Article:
' ' 'another for you,' says Sophia, and I promise you ' faithfully your mistress shall never know it.' Susan, after a very short hesitation, took the money, and told the whole story, concluding with saying, • If you have any great curiosity, Madam, I can 'steal softly into his room, and see whether he be

in his own bed or no.' She accordingly did this by Sophia's desire, and returned with an answer in the negative.

Sophia now trembled, and turned pale. Mrs. Honour begged her to be comforted, and not to think any more of so worthless a fellow. Why

there,' says Susan, “I hope, Madam, your ladyship won't be offended; but pray, Madam, is not your ladyship’s name Madam Sophia Wes

tern?' How is it possible you should know me?' answered Sophia. "Why that man that the gentle

woman spoke of, who is in the kitchen, told • about you last night. But I hope your ladyship ' ' is not angry with me.'

with me.' 'Indeed, child,' said she, * I am not; pray tell me all, and I promise you I'll

'Why, Madam, continued Susan, • that man told us all in the kitchen, that Madam

Sophia Western--- Indeed I don't kuow how to : bring it out. —Here she stopt, till having received encouragement from Sophia, and being vehemently

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pressed by Mrs. Honour, she proceeded thus:

He told us, Madam, though to be sure it is all a ' lie, that your ladyship was dying for love of the

young 'squire, and that he was going to the wars, 'to get rid of you. I thought to myself then he was a false-hearted wretch; but now to see such a fine, rich, beautiful lady as you be, forsaken ' for such an ordinary woman; for to be sure so 'she is, and another man's wife into the bargain. 'It is such a strange unnatural thing, in a manner.'

Sophia gave her a third guinea, and, telling her she would certainly be her friend, if she mentioned nothing of what had passed, nor informed any one who she was, dismissed the girl, with orders to the post-boy to get the horses ready immediately.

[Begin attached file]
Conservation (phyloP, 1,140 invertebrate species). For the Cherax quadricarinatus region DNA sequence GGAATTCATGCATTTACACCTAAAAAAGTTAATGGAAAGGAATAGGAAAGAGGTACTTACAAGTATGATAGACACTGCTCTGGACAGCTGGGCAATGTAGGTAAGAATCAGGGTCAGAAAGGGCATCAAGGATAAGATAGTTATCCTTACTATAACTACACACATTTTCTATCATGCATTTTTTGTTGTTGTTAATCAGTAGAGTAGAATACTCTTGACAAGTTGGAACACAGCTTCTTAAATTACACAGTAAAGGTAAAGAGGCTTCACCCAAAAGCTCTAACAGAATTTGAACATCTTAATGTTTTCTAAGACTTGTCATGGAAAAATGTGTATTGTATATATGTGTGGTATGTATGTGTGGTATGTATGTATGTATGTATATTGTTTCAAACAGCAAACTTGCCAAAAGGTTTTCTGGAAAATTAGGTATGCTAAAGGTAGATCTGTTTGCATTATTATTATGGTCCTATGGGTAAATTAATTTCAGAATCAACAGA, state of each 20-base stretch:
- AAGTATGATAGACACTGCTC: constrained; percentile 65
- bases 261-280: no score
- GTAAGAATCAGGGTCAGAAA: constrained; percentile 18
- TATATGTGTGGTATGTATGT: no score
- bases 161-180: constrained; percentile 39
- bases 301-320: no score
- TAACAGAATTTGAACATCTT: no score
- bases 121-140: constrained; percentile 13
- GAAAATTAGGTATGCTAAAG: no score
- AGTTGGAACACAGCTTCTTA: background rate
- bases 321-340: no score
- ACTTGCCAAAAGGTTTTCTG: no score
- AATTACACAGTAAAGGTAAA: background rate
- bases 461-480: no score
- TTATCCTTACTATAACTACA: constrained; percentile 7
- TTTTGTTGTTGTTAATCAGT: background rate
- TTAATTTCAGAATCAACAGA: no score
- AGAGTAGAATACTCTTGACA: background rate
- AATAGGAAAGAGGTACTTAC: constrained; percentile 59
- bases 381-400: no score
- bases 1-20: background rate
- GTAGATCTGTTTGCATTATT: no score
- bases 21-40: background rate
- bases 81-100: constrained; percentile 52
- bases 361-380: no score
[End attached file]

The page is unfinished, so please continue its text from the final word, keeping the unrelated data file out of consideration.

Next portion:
Being now left alone with her maid, she told her trusty waiting-woman, “That she never was more

easy than at present. I am now convinced,' said she," he is not only a villain, but a low despicable 'wretch. I can forgive all rather than his ex

posing my name in so barbarous a manner. That • renders him the object of my contempt. Yes,

Honour, I am now easy; I am indeed; I am very easy;' and then she burst into a violent flood of tears.

After a short interval spent by Sophia, chiefly in crying, and assuring her maid that she was perfectly easy, Susan arrived with an account that the horses were ready, when a very extraordinary thought suggested itself to our young heroine, by which Mr. Joves would be acquainted with her having been at the inn, in a way, which, if any sparks of affection for her remained in him, would be at least some punishment for his faults.

The reader will be pleased to remember a little muff, which hath had the honour of being more than once remembered already in this history. This muff, «ver since the departure of Mr. Jones, had been the constant companion of Sophia by day,

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and her bed-fellow by night; and this muff she had at this very instant upon her arm; whence she took

) it off with great indignation, and, having writ her name with her pencil upon a piece of paper which she pinned to it, she bribed the maid to convey it into the empty bed of Mr. Jones, in which, if he did not find it, she charged her to take some method of conveying it before his eyes in the morning

Then, having paid for what Mrs. Honour had eaten, in which bill was included an account for what she herself might have eaten, she mounted her horse, and, once more assuring her companion that she was perfectly easy, continued her journey.

CHAP. VI. Containing, among other Things, the Ingenuity of

Partridge, the Madness of Jones, and the Folly

of Fitzpatrick. It was now past five in the morning, and other company began to rise and come to the kitchen, among whom were the serjeant and the coachman, who, being thoroughly reconciled, made a libation, or, in the English pirrase, drank a hearty cup together.

In this drinking nothing more remarkable happened than the behaviour of Partridge, who, when the serjeant drank a liealth to King George, repeated only the word King; nor could he be brought to utter more; for though he was going to fight against his own cause, yet he could not be prevailed upon to drink against it.

Nr. Jones being now returned to his own bed (but from whence he returned we must beg to be excused from relating), summoned Partridge from this agreeable company, who, after a ceremonious preface, having obtained leave to offer his advice, delivered himself as follows: